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cool88 cool88 (New) New

Okay my dear nursing friends, let me have it. I just started a new job at a level 1 trama center. I'm working in behavior health for the first time and I've been a RN for 23 years. That's a story within itself, however we had a meeting this morning at 0930, I was about to take my break and they told me i had to go, we were all going through the day. The night before i worked which is no big deal but I woke up at 0100 and could not get back to sleep so I decided to get some things done and made coffee. I was moving along all morning, working happy and motivated. I then went to the meeting and i could not keep my eyes open, they were rolling the back of my head. Long story short, I was sent home and i think im going to be terminated.

Please forgive my grammar, i can't type well on a smartphone

So you fell asleep at a meeting? If your new I can see how this can come off worrisome...perhaps speak with your manager? Explain you didn't sleep well the night before and sitting down made you crash.

I'm sorry, but I am confused. You think they are planning to terminate you because you were falling asleep at a meeting?

My manager asked me if i was on drugs...lol

Im new to the hopital

My manager asked if i was on drugs, she was very nasty and im new to the hospital

Im uses to working on a medical unit, psych nursing ia so different...

They get mad at me for helping patients

hppygr8ful, ASN, RN, EMT-I

Has 18 years experience. Specializes in Psych, Addictions, Elder Care, L&D.

My manager asked if i was on drugs, she was very nasty and im new to the hospital

Did you explain you had been up since 1 am and/or offer to take a drug test?

Yes, she was upset because i embarrassed her in front of her peers

If you had worked the previous night, then obviously you were tired. That is to be expected. It is especially to be expected if this meeting took place at 0930.

As another poster stated, if you offered to take a drug test, I don't know what their problem is.

I used to work at a for profit psychiatric facility, and they never said a word about us doing too much to help patients. Interesting.

Your supervisor seems very insecure. Watch out.

NurseCard, ADN

Has 13 years experience. Specializes in Med/Surge, Psych, LTC, Home Health.

So let me get this straight... you were up all night before you went

to work? Or did you get a LITTLE sleep? Like maybe oh, 2-3

hours?

Either way, no wonder you started falling asleep once they made

you stop and sit down. I've been in that state, where I haven't

had much sleep but I'm up moving, I'm going, I'm fine.. and

then as soon as I have to sit down to chart, it hits me!

I'm sorry this is happening... I think you've just found

yourself in an unfortunate situation; something

happened that was beyond your control, and you

have an unreasonable boss who wanted to blame you

for it.

You might have wanted to call in to work due to

not having much sleep. But if you are new, I can

see how you might not have wanted to do that.

Good luck, hope things work out for you, whether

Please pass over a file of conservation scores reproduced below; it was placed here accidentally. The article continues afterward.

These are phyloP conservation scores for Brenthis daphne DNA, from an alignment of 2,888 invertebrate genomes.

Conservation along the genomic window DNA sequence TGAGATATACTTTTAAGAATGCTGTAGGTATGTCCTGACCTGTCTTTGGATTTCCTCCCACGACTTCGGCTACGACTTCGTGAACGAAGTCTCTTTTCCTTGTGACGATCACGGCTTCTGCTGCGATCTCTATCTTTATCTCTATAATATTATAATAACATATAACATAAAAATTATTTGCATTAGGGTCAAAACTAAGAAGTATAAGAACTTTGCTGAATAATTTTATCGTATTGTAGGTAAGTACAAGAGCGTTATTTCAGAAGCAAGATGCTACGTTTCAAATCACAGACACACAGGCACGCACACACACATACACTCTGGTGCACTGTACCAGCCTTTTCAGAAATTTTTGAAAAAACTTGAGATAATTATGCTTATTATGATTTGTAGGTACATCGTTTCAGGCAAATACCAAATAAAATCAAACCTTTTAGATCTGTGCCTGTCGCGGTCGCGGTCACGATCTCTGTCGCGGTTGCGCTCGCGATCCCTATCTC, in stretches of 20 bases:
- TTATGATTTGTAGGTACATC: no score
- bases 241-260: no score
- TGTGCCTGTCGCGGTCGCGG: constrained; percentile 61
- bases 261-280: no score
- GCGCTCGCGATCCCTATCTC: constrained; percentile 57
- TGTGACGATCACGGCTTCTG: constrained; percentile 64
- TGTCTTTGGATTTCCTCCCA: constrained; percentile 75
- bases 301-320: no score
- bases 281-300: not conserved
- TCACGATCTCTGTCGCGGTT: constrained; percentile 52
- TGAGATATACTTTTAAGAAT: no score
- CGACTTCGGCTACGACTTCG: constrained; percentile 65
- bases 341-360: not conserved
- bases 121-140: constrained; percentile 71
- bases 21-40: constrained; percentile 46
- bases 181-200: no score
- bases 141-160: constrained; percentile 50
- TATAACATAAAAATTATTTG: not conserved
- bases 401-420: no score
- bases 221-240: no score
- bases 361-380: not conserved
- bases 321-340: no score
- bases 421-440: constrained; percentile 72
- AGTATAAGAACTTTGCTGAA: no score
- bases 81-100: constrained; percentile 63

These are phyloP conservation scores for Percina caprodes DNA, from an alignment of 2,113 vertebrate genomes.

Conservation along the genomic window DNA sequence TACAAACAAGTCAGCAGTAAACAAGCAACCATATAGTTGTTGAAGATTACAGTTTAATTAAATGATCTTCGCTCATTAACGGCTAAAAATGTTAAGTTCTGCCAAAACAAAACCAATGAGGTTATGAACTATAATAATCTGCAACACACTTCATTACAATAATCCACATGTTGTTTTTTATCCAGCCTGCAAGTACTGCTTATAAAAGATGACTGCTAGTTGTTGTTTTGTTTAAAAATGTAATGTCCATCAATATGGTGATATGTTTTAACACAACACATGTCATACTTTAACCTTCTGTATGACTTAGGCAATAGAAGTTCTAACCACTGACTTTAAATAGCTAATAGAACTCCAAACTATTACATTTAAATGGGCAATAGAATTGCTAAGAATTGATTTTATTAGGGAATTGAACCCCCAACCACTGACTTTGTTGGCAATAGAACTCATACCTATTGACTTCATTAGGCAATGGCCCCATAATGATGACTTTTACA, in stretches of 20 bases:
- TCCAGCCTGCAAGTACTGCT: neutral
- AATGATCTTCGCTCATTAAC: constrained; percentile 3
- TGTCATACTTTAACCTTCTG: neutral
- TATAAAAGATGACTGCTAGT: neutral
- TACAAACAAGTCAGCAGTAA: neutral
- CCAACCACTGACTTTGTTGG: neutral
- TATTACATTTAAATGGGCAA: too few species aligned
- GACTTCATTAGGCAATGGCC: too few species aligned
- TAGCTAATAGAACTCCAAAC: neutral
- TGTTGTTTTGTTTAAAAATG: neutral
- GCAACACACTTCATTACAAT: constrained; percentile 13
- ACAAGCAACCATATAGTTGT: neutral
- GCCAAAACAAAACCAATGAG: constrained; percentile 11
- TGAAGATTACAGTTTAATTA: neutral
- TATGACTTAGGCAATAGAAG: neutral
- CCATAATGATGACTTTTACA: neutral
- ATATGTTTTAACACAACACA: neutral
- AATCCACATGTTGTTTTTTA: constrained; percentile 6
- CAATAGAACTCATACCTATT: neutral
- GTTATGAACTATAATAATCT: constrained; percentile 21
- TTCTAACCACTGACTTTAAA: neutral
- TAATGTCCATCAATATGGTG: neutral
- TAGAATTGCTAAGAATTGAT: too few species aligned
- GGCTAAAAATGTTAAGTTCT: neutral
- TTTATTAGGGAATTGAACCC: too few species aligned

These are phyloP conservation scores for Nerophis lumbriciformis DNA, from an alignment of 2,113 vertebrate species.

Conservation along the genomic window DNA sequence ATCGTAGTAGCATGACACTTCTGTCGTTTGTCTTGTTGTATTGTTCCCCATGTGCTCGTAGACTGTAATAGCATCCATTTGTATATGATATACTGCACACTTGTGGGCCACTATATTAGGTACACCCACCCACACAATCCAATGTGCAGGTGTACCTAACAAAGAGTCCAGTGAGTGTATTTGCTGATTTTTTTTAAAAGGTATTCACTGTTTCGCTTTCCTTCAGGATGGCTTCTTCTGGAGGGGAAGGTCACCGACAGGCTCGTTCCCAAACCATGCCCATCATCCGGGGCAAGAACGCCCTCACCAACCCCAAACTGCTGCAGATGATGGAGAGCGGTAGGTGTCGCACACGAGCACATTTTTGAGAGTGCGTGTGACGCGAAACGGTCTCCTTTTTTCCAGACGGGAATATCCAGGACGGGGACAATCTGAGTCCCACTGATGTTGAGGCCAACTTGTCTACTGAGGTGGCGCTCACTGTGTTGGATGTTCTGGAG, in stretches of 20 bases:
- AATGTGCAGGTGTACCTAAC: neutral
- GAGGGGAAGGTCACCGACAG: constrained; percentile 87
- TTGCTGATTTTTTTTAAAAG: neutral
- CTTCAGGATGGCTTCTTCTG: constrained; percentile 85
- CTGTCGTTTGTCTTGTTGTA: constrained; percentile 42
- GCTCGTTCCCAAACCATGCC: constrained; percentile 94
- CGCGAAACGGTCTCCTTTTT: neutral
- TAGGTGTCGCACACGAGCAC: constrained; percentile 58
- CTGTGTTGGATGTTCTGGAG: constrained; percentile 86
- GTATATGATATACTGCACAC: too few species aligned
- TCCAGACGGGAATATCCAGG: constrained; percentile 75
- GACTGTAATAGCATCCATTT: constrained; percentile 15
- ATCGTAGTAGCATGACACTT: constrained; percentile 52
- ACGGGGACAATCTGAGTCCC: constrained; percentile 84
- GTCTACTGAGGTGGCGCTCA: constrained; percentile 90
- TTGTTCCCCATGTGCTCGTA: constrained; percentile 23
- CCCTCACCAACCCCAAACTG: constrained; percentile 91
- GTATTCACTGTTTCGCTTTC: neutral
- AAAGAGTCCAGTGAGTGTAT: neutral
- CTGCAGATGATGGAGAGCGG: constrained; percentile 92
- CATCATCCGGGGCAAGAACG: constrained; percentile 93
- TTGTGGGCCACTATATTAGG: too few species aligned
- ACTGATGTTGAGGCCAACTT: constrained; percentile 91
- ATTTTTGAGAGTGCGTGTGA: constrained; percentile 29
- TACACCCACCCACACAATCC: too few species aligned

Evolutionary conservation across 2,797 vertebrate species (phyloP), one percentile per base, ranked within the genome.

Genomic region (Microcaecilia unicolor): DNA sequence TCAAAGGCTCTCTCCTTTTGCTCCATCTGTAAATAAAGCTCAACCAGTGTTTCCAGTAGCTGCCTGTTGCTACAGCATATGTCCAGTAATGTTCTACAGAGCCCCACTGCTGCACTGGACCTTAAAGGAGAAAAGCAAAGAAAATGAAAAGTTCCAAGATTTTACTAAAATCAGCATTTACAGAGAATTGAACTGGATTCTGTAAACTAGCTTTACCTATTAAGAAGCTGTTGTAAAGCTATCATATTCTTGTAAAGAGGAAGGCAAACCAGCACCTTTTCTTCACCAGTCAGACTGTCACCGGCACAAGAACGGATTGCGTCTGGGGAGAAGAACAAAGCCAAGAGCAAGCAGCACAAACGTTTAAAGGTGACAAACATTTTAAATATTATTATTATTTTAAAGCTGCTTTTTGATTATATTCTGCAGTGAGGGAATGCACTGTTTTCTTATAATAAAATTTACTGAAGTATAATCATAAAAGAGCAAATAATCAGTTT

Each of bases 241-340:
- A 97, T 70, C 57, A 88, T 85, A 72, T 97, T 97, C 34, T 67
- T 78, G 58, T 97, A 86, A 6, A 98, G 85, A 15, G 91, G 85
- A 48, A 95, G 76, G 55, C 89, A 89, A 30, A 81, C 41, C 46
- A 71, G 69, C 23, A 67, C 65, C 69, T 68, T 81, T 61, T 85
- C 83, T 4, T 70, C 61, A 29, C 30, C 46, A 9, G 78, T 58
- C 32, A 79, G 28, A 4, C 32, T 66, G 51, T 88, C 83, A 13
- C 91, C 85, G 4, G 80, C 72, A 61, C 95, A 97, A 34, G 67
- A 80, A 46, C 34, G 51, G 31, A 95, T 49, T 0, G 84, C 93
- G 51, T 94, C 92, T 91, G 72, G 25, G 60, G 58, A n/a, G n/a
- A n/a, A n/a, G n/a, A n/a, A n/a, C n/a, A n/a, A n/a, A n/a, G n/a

or not you get to keep your job!

My manager asked if i was on drugs, she was very nasty and im new to the hospital

I think it's ridiculous that is someone's first thought these days - suspicion seems to be way out of proportion to reality. Everyone knows a story and blah, blah, blah, there you have it.

On the other hand, the part of all this that is your explanation (the slow-down in activity coupled with not having slept well the night before) is the same thing that may seem fairly dangerous - - in her mind, were it not for the impromptu meeting, you would have been out on the floor taking care of patients. That would've prevented the problem, though, from your perspective - but it doesn't mean it's unreasonable for her to imagine you nodding off in someone's room or at the nurse's station were it not for the meeting.

A much more neutral inquiry was in order, though.

I think all you can do is apologize. I personally wouldn't be able to do that without expressing my disappointment in the accusatory tone of the inquiry she made...but I definitely can't recommend that course of action because it's fairly risky and stupid. :)

You know, I've dozed off in many a class and meeting. I mean, I didn't start drooling or snoring, but I did nod off briefly. If you've been up most of the night, this is understandable--lots of people function better when they have something productive to do other than just sit and listen to other people talk about often boring issues. Don't feel bad.

I'm sure their concern was that you were there to work but seemed too sleepy, maybe, to do the job safely. Honestly, I wish MY boss would let me stay home when I'm sick and sleep-deprived--I generally get told to come in, suck it up, and do the best I can, which I know isn't safe, but all the brass is interested in is warm bodies. Just tell your boss you were really tired--I honestly don't think they can fire you for being a normal, imperfect human being. Good luck.

TriciaJ, RN

Has 39 years experience. Specializes in Psych, Corrections, Med-Surg, Ambulatory.

I think I would have told them that even though I felt tired, I thought I was well enough to work. But now realize I must be coming down with something and need to go home sick. That should have been the end of it. Drugs? That's a bit of a stretch.